UGA Classics Summer Institute classes met online this year. Among students enrolled: first-year MA student Cooper Hemphill. The following is a Q&A with Cooper (photo in front of a statue of Archimedes in Siracusa, Sicily).
Where is your home? School? What subjects and ages of students?
I grew up in western Massachusetts and I am currently a Latin teacher at Cardigan Mountain School in Canaan, New Hampshire, which is a school for students in grade 6 through 9. I teach all four grade levels in our first and second year Latin courses.
What drew you to your subject and to teaching? What books, events, artists, travel, teachers influenced you? Why did you choose Latin specifically?
Both of my parents are teachers, so I was drawn into the world of education from a young age, and after trying it for myself I knew right away that it was something I loved. I began taking Latin in sixth grade, thinking that I would take it for a year or two and then switch to a modern language; however, as the years went by I couldn't pull myself away. Something about the language spoke to me and I quickly became hooked. I have always liked learning Latin, but it was actually an English class, really an English teacher, who caused me to develop a passion for the ancient world. In high school I took an English class called 'Ancient Epic' where we read ancient stories from Gilgamesh to Homer and Vergil. Our teacher, Mr. Cooley, was so enthusiastic and passionate about what we were reading that he really brought to life the beauty and significance of these works. He told us that in order to pass his class we needed to both travel to Greece and send him a postcard once we got there. While this was clearly not an actual class requirement, it was just one of the ways that he showed us just how important to him it was that we engaged with the class and, more importantly, how happy he was to be teaching a subject that he loved so much. Mr. Cooley's enthusiasm combined with reading Homer and Virgil's poems made me certain that I wanted to continue in the field of Classics.
You have taught Pre-Algebra to middle school students and tutored students in Calculus at your alma mater, Bowdoin College. Have you found study of Latin, Classics, and the ancient world applicable to your studies in mathematics and in teaching math to students?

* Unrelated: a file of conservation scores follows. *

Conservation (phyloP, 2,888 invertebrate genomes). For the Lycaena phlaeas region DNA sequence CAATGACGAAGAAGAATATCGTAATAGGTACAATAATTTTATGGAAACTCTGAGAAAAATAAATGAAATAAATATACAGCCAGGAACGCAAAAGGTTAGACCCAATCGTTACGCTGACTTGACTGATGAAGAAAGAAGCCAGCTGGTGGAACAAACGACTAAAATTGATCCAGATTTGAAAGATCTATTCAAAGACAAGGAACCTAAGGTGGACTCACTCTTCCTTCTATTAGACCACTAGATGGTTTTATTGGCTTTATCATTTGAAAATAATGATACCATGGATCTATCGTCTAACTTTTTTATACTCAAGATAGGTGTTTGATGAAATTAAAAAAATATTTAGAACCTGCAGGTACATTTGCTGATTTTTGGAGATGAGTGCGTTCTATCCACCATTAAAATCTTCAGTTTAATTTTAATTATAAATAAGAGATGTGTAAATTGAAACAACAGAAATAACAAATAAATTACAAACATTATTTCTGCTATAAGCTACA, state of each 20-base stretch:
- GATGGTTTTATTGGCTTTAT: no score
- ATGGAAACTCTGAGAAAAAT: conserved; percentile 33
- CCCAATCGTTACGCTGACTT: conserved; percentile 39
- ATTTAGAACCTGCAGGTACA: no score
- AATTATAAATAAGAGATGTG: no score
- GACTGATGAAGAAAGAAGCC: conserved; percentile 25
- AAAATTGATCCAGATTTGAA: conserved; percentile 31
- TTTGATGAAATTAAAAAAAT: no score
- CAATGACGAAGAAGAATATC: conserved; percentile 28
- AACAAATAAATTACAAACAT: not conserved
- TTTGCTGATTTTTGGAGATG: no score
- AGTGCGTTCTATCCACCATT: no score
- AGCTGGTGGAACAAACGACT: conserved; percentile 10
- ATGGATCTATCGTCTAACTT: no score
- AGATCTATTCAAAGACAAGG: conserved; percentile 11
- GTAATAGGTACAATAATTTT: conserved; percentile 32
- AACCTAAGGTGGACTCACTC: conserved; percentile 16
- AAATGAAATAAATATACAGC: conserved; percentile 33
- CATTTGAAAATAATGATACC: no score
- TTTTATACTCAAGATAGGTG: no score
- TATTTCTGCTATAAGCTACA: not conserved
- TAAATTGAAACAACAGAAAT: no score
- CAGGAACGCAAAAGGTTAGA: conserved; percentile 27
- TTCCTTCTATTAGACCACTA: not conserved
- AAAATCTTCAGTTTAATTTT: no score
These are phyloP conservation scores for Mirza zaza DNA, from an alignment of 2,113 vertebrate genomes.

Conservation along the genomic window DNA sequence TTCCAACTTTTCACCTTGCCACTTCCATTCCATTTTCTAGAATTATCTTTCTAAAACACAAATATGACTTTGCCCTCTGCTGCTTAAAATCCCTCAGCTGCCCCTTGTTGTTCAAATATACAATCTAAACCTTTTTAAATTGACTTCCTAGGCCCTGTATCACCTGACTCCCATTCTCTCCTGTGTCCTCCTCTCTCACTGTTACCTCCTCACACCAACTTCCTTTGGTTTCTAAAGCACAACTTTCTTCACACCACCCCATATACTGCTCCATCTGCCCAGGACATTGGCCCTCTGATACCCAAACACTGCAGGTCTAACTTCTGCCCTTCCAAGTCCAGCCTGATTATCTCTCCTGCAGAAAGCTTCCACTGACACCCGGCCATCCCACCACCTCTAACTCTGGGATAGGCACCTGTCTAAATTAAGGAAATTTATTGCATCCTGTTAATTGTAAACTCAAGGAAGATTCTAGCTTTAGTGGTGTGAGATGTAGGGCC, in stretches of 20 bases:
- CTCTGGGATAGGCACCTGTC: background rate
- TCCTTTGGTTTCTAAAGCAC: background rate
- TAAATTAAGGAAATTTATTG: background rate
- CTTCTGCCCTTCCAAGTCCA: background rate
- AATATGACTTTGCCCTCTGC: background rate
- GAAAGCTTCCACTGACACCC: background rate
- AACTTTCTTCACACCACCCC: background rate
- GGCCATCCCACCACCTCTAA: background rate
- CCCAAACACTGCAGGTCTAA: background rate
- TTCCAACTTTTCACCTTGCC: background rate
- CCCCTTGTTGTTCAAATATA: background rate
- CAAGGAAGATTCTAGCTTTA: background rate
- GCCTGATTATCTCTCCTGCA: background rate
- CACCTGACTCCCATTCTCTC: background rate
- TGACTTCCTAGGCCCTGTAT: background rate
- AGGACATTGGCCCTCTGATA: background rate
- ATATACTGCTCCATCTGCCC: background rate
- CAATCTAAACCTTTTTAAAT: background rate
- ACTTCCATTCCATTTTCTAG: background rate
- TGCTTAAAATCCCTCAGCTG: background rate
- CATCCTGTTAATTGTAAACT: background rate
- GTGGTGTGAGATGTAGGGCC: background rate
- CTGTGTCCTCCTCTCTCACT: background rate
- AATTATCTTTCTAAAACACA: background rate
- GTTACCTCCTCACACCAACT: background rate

Math and Classics complement each other very well, and I fully believe that my teaching of each subject has been improved by my study of the other. When I first taught Pre-Algebra, I was amazed to see how similar it is to teaching introductory Latin; the logic used to translate English to Latin and word problems to algebraic equations is strikingly similar. In addition, in college I was able to do some projects that combined both subjects where I looked into mathematical proof in the ancient world, ancient numerical systems and Greek geometry. I have definitely found this research useful when teaching math; I love talking about ancient number systems and geometers. However, I have found my study of math more helpful to my study of Classics; I think that mathematical thought, and in particular how ancient Greeks and Romans applied mathematical proof to nature greatly influenced their perception of the world.
With regard to your experience as an athlete in high school and college in golf, soccer, hockey, working as a coach, and serving as a sports editor and writer for your college newspaper: how have your outside interests in sports and other areas influenced your life and work?
Sports have always been a big part of my life, and wanting to be a coach is a huge part of why I wanted to be a teacher. I love sports and coaching but coaching also provides an opportunity to work with students outside of the classroom. Through athletics, students are given a different environment to grow and work through problems away from the stress of academic work. It is also so important for students to see teachers outside of their usual roles and it has been an amazing experience to share my passion for soccer and hockey with my students.